The city of Los Angeles, the Mother Church of noir film and fiction,
has rarely been more gloriously crummy than in Robert M. Eversz's
Killing Paparazzi (St. Martin's Minotaur, $23.95). This sequel
to Shooting Elvis (1996) is as scabrously funny as Eversz's first
novel featuring Nina Zero, née Mary Alice Baker, a young
woman whose impatience with moral corruption is only a little
less powerful than her hapless attraction to its many L.A. practitioners.
Zero's is a wonderful fictional voice -- supple-minded, sexy,
by turns tender and vulnerable and, when necessary, adroit at
using punk attitude as a shield or a club.
A onetime Angelino, Eversz has lived in Prague for most of the
last nine years, but his feel for L.A.'s essential creepiness
has never been more acute. During daylight hours, the city's sidewalks
-- this is Zero's first-person narrative -- "look merely
empty. At night, they look neutron bombed. Humanity diminishes
to dash-lit faces framed by automobile glass, and the ragged figures
of the homeless racking up shopping-cart miles... This was the
city I liked best, an absence of cars, of brightly lit store interiors
peopled by mannequins, a city where the few survivors gathered
at gas stations like frightened animals to drink their fill and
vanish back into the night."
No, most of the people who gas up at 3 a.m. in L.A. aren't really
"frightened animals" -- they probably just work late
or early -- but the noir style is, above all, about point of view,
and Zero's is warped. She escaped an abusive poor family only
to place her trust in the wrong men, including a boyfriend whose
scams resulted in a five-year prison term for Zero after she shot
several bad people and inadvertently blew up a section of LAX.
"I'd always been a good liar, even when I thought I was
telling the truth," Zero says, so she should have been wary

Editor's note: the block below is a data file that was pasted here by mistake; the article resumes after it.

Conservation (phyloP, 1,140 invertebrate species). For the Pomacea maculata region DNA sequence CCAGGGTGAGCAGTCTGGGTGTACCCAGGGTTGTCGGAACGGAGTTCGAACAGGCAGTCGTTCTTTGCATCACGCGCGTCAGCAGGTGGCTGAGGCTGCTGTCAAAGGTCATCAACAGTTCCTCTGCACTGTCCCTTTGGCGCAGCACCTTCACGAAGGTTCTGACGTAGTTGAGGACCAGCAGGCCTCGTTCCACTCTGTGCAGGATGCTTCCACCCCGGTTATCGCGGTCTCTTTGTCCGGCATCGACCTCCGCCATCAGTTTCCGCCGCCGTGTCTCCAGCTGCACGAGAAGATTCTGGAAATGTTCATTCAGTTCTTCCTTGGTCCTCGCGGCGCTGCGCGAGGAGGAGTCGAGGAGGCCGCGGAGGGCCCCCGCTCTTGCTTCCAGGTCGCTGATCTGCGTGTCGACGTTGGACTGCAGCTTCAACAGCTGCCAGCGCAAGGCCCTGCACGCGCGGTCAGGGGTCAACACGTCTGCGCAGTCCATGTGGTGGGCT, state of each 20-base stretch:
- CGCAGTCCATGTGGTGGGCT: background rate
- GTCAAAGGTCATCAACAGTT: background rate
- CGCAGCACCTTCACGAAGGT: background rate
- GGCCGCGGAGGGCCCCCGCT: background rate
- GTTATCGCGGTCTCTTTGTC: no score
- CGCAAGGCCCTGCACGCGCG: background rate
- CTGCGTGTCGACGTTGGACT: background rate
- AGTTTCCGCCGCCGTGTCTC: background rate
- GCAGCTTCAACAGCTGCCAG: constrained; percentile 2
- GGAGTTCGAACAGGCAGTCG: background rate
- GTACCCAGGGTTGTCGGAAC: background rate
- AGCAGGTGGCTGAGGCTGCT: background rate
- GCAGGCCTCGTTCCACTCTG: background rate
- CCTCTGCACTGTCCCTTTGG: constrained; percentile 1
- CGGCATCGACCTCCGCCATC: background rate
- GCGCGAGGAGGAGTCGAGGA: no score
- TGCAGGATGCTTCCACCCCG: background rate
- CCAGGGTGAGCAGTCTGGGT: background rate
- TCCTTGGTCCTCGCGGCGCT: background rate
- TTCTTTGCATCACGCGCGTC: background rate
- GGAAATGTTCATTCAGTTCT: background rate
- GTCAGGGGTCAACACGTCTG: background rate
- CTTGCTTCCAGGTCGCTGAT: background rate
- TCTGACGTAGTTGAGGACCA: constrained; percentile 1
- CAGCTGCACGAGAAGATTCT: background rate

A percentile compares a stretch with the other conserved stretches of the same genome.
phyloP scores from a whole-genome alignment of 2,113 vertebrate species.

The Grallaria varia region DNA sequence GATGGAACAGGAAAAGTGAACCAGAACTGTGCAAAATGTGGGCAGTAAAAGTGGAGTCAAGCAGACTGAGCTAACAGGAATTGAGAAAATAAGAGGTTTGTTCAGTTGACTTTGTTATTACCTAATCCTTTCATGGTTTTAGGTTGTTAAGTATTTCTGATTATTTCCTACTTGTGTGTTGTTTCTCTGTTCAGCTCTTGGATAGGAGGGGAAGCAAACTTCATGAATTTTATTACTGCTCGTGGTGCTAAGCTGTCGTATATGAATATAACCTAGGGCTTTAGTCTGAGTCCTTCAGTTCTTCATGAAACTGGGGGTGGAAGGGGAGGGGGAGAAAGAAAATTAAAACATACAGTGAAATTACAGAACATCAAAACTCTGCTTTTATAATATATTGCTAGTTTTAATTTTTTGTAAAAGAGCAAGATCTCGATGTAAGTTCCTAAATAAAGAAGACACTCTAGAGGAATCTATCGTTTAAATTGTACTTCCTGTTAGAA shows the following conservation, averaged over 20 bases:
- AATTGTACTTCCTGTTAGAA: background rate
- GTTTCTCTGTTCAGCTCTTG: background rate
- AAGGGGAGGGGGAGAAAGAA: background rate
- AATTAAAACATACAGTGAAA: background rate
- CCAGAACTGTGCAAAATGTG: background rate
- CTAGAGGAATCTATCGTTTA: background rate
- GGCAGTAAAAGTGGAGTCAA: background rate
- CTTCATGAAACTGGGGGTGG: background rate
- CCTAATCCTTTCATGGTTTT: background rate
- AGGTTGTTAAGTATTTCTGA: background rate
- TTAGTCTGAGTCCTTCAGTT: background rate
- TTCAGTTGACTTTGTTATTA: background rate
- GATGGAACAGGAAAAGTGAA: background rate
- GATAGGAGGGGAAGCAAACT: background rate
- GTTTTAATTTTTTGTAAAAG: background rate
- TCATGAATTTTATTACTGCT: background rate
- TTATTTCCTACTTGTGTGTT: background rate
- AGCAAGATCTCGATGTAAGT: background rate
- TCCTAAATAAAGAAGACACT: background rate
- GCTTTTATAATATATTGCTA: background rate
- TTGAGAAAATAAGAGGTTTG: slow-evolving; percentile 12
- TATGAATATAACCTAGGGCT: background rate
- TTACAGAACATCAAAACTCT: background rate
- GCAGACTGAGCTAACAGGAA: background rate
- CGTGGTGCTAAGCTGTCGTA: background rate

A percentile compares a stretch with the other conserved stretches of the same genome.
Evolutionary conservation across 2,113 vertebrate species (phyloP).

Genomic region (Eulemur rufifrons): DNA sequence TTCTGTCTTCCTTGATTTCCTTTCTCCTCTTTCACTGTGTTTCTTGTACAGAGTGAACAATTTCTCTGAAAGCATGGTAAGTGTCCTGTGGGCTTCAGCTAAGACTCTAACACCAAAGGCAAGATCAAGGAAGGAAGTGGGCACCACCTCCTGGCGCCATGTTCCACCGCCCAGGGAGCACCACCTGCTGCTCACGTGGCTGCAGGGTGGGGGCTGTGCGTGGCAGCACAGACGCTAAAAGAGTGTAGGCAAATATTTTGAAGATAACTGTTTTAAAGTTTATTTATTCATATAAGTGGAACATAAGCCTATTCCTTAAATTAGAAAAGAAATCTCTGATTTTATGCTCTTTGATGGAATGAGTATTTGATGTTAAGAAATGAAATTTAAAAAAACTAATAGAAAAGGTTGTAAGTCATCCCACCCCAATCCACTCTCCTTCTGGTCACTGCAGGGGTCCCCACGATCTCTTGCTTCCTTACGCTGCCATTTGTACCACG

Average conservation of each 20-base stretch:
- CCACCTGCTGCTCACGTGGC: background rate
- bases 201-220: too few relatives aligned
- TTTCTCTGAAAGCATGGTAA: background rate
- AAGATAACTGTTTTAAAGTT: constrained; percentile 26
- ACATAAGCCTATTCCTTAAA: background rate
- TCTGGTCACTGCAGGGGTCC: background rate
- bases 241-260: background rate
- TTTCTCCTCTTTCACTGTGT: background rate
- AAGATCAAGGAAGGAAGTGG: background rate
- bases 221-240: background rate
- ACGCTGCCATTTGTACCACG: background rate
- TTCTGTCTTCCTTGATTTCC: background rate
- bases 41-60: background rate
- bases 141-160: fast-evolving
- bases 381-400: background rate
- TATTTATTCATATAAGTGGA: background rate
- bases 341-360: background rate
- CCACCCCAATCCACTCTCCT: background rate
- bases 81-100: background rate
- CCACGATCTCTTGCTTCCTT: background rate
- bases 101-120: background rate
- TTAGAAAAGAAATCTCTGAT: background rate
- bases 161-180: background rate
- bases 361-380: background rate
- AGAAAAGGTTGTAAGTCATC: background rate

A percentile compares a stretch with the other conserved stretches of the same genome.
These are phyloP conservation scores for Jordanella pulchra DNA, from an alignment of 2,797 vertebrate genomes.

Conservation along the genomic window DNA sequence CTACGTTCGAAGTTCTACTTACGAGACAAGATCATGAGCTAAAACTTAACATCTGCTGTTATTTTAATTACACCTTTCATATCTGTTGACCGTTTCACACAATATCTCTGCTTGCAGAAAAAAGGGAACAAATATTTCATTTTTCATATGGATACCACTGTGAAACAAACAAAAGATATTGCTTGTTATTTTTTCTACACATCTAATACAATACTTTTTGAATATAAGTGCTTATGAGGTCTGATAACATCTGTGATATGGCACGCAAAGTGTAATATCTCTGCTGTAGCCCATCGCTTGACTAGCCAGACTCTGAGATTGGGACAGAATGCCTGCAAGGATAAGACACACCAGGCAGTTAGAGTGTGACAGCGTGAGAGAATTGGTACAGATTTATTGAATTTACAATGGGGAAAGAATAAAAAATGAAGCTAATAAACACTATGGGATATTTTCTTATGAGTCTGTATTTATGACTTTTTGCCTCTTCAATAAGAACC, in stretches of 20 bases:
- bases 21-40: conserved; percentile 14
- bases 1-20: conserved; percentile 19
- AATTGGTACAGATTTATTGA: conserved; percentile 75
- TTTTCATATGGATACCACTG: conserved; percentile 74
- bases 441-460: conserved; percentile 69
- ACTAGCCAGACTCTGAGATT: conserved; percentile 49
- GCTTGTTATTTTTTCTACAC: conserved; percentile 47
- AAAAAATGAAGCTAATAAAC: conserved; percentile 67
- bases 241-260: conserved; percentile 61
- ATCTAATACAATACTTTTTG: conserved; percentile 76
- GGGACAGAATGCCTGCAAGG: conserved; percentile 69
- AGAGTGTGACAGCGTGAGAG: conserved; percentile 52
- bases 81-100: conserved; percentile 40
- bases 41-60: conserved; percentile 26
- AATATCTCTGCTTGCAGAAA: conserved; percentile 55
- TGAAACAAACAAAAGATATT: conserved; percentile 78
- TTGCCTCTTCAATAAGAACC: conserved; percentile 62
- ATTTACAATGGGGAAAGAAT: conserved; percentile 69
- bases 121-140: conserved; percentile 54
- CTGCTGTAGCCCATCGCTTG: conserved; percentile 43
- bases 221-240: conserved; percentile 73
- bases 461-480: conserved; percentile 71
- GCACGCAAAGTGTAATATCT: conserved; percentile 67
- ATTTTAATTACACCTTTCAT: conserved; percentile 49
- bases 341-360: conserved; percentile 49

when Gabriel Burns described himself as "a complete rotter.
Haven't told the straight truth about anything for twenty-two
years and counting." On parole, Zero agrees to a green-card
marriage to Burns, an English photographer with visa problems,
in return for the $2,000 she hopes to use to launch her own career
in photography. During their Las Vegas "honeymoon,"
Zero falls for Burns, in her own confused way, and then is devastated
when he turns up beaten and stabbed to death.
The background to Burns's and other murders in Killing Paparazzi
is "Chinatown"-style corrupt politics and real-estate
maneuvering, but the foreground is nearly as blood-curdling: the
supermarket-tabloid celebrity-photo business. Burns is one of
its aces, and he brags that "most people just call me 'princess
killer.' " Zero's pal and mentor, Frank Adams, has fled a
left-wing weekly and moved to the tabs, "which he thought
contained the most radical writing in America. The alternative
newspapers had sold out to a radical chic consumerism as bourgeois
as mainstream culture but the tabloid press he thought a great
medium for ridiculing the American obsessions with wealth and
These would-be Swifts and Menckens, if you buy that line, can
land in hot water when, like Burns, they cultivate "a talent
for the unflattering shot" -- or if a shot is worse than
unflattering and could end the career of a star pulling down $20
million a picture, and extortion and blackmail enter into the
mix. As Zero goes after Burns's killer -- naturally she's mistrusted
and unloved by the L.A. cops -- she admits to herself that she
isn't "a professional investigator or even a talented amateur.
My greatest asset was desperation," she says. That desperation,
along with Eversz's considerable talent, infuses this terrific
thriller with tension and feeling, and will leave readers wanting
more of Nina Zero.
Reviewed by Richard Lipez
Sunday, December 16, 2001; Page